After months of negotiations and deadline postponements, the City of Ithaca and developers Vecino Firm have entered into a Disposition and Development Agreement (DDA) regarding the Green Street Garage redevelopment project.
The resolution to approve the agreement was passed unanimously by the IURA board at its meeting last Thursday. Though there had been votes almost held during the board’s last few meetings over the summer, each time postponements were approved to give more opportunity for negotiations with Vecino. The deadline to reach an agreement on the DDA had been extended to the end of August. Vecino now has a little over a week to issue a counterproposal or accept the approved DDA.
The resolution calls for 218 units of affordable housing (serving people making 50-80 percent of Area Median Income), around 356 new parking spots, a 49,000 sq. ft. conference center (though there are provisions in place in case the conference center falls through) with 2,000 sq. ft. of street-level active use, plus retention of the Cinemapolis movie theater and Home Dairy Alley. Vecino won a four-way competition to be named the preferred developer of the Green Street Garage, pulling ahead of other, local developers thanks largely to its affordable housing components.
There is, however, an important caveat within the DDA. The city and Vecino are still determining the financial feasibility of a conference center, even after a second round of analysis showed that market demand for a conference center is actually higher than initially thought. IURA Executive Director Nels Bohn had set a deadline of January 23, 2020 for the city to make a final decision regarding the inclusion of a conference center, and the financial feasibility of the inclusion. If it is determined that a conference center would make the project infeasible, than the project will significantly change: the conference center would be excluded and the unit load would increase to 273, along with 9,000 sq. ft. of commercial space.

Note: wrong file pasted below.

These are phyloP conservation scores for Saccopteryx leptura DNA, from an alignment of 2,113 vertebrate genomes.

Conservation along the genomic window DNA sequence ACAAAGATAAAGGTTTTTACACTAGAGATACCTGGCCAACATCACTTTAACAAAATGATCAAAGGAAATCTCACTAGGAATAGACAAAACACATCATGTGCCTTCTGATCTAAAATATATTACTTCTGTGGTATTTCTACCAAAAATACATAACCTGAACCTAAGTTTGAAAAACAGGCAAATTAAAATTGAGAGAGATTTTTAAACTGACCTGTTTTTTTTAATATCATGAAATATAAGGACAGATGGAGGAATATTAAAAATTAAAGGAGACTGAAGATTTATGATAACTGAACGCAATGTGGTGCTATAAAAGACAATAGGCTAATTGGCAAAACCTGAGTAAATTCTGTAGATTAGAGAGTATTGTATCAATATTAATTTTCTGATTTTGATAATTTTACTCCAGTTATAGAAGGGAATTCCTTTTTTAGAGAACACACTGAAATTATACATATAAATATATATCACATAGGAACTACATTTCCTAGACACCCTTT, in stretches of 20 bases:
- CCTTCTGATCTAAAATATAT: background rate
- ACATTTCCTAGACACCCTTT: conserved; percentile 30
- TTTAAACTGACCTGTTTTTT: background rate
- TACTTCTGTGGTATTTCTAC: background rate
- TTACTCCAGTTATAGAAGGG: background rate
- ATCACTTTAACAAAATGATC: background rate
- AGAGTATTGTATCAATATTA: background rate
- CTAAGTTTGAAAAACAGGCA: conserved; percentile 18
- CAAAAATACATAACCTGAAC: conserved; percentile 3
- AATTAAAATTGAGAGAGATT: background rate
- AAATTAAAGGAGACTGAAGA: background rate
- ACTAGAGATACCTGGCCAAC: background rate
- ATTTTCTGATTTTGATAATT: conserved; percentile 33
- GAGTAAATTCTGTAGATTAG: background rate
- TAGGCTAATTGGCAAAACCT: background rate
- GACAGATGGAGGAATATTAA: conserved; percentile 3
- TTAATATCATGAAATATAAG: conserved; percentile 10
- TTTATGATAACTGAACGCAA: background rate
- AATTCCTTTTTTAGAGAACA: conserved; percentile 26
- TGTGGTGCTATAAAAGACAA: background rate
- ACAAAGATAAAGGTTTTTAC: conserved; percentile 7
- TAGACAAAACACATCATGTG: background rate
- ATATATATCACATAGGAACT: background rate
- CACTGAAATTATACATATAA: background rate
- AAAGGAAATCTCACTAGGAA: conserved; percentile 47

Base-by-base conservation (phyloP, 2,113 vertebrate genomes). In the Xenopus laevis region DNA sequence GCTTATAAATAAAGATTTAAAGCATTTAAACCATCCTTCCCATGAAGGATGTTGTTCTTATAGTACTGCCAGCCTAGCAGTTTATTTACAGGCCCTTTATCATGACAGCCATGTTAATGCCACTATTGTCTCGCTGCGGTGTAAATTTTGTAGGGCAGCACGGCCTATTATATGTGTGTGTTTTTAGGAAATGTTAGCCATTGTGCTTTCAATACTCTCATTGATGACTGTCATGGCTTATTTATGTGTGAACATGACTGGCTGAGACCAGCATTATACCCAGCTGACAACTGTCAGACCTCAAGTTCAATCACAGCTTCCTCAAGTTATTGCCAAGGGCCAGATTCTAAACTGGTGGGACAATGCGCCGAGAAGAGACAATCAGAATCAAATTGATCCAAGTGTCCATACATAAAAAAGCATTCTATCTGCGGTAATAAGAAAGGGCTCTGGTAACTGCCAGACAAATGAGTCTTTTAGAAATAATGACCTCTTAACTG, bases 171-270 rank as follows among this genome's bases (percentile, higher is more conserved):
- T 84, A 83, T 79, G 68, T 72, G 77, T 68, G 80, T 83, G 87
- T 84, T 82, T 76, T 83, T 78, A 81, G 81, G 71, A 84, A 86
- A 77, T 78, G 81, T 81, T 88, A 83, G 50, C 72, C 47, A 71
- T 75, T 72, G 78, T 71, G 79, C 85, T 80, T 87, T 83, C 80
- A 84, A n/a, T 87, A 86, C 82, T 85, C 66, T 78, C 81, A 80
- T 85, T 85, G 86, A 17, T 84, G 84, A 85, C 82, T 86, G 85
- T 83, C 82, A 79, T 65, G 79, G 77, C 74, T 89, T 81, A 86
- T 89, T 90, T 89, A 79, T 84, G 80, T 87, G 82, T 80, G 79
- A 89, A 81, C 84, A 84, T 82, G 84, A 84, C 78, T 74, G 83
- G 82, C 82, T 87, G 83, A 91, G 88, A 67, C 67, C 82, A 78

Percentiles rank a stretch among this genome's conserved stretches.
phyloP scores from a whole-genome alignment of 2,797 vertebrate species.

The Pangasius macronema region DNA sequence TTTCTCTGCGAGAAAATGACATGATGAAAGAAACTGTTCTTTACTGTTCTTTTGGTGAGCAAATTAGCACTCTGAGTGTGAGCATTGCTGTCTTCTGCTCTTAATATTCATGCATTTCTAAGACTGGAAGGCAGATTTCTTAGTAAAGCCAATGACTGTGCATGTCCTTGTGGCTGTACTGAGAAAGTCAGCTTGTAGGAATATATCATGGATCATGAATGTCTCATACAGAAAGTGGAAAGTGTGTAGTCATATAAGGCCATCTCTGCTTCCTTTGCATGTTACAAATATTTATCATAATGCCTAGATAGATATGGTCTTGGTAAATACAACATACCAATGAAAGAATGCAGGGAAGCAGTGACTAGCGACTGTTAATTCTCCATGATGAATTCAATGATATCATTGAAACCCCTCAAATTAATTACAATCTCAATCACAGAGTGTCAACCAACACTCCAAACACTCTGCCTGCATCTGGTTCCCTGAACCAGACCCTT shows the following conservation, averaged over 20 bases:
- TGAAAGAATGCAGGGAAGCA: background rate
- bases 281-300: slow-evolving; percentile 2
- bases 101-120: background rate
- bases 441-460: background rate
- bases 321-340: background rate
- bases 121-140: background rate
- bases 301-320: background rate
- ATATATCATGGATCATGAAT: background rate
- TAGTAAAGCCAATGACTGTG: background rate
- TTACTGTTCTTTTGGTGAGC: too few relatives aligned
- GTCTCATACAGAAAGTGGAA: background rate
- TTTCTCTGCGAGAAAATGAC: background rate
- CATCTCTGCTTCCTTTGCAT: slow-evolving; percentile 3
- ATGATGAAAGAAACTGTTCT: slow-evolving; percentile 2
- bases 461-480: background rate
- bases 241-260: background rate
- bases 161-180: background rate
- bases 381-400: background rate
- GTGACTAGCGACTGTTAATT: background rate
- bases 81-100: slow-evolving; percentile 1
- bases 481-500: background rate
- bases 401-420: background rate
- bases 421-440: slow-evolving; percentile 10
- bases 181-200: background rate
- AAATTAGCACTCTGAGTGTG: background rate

The project’s current parameters appear to be a middle ground approach, in a way. Vecino had provided three options for the city to choose from, two that included a conference center and one that didn’t. The two versions with a conference center also included either 173 affordable units or 273 affordable units (essentially small and large alternatives). The larger option had gained popularity among many city officials, who were vocally supportive of the 273 affordable units the project would bring, most recently Downtown Ithaca Alliance, which endorsed that version. There was at least one notable opposer, though: local affordable housing leaders Ithaca Neighborhood Housing Services, which penned a letter warning that the plan might actually have too many affordable units coming online too close together (including other pending projects), potentially resulting in high vacancy rates.